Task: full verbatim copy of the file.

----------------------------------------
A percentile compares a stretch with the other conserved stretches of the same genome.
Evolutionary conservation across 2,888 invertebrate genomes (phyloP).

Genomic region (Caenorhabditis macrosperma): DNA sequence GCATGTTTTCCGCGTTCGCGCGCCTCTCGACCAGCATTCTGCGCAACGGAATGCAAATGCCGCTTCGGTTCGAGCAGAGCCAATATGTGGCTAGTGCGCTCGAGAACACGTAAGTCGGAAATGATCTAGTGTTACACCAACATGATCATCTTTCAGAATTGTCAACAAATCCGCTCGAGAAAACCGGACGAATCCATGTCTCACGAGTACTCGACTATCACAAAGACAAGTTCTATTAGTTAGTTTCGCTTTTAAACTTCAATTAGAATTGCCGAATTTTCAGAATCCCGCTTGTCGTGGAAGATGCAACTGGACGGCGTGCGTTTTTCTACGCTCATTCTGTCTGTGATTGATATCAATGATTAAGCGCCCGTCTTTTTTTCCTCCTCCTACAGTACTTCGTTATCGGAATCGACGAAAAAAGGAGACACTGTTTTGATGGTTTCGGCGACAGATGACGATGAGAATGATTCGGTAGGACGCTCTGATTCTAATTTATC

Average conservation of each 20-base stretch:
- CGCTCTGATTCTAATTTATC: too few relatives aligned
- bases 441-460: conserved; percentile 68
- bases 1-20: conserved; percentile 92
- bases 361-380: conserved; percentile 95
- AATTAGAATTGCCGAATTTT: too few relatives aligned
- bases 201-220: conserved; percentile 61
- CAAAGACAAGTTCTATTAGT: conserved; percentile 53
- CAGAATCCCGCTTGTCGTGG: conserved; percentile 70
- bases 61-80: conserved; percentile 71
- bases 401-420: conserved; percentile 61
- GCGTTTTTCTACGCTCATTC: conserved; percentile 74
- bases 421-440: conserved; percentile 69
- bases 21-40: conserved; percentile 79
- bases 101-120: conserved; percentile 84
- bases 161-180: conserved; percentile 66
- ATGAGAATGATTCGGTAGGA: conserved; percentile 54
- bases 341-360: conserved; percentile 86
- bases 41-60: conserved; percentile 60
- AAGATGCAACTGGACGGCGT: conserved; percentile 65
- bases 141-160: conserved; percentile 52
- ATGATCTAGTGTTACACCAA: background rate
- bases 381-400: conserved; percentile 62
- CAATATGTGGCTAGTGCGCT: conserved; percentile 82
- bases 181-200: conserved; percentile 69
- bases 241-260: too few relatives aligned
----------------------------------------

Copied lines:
A percentile compares a stretch with the other conserved stretches of the same genome.
Evolutionary conservation across 2,888 invertebrate genomes (phyloP).

Genomic region (Caenorhabditis macrosperma): DNA sequence GCATGTTTTCCGCGTTCGCGCGCCTCTCGACCAGCATTCTGCGCAACGGAATGCAAATGCCGCTTCGGTTCGAGCAGAGCCAATATGTGGCTAGTGCGCTCGAGAACACGTAAGTCGGAAATGATCTAGTGTTACACCAACATGATCATCTTTCAGAATTGTCAACAAATCCGCTCGAGAAAACCGGACGAATCCATGTCTCACGAGTACTCGACTATCACAAAGACAAGTTCTATTAGTTAGTTTCGCTTTTAAACTTCAATTAGAATTGCCGAATTTTCAGAATCCCGCTTGTCGTGGAAGATGCAACTGGACGGCGTGCGTTTTTCTACGCTCATTCTGTCTGTGATTGATATCAATGATTAAGCGCCCGTCTTTTTTTCCTCCTCCTACAGTACTTCGTTATCGGAATCGACGAAAAAAGGAGACACTGTTTTGATGGTTTCGGCGACAGATGACGATGAGAATGATTCGGTAGGACGCTCTGATTCTAATTTATC

Average conservation of each 20-base stretch:
- CGCTCTGATTCTAATTTATC: too few relatives aligned
- bases 441-460: conserved; percentile 68
- bases 1-20: conserved; percentile 92
- bases 361-380: conserved; percentile 95
- AATTAGAATTGCCGAATTTT: too few relatives aligned
- bases 201-220: conserved; percentile 61
- CAAAGACAAGTTCTATTAGT: conserved; percentile 53
- CAGAATCCCGCTTGTCGTGG: conserved; percentile 70
- bases 61-80: conserved; percentile 71
- bases 401-420: conserved; percentile 61
- GCGTTTTTCTACGCTCATTC: conserved; percentile 74
- bases 421-440: conserved; percentile 69
- bases 21-40: conserved; percentile 79
- bases 101-120: conserved; percentile 84
- bases 161-180: conserved; percentile 66
- ATGAGAATGATTCGGTAGGA: conserved; percentile 54
- bases 341-360: conserved; percentile 86
- bases 41-60: conserved; percentile 60
- AAGATGCAACTGGACGGCGT: conserved; percentile 65
- bases 141-160: conserved; percentile 52
- ATGATCTAGTGTTACACCAA: background rate
- bases 381-400: conserved; percentile 62
- CAATATGTGGCTAGTGCGCT: conserved; percentile 82
- bases 181-200: conserved; percentile 69
- bases 241-260: too few relatives aligned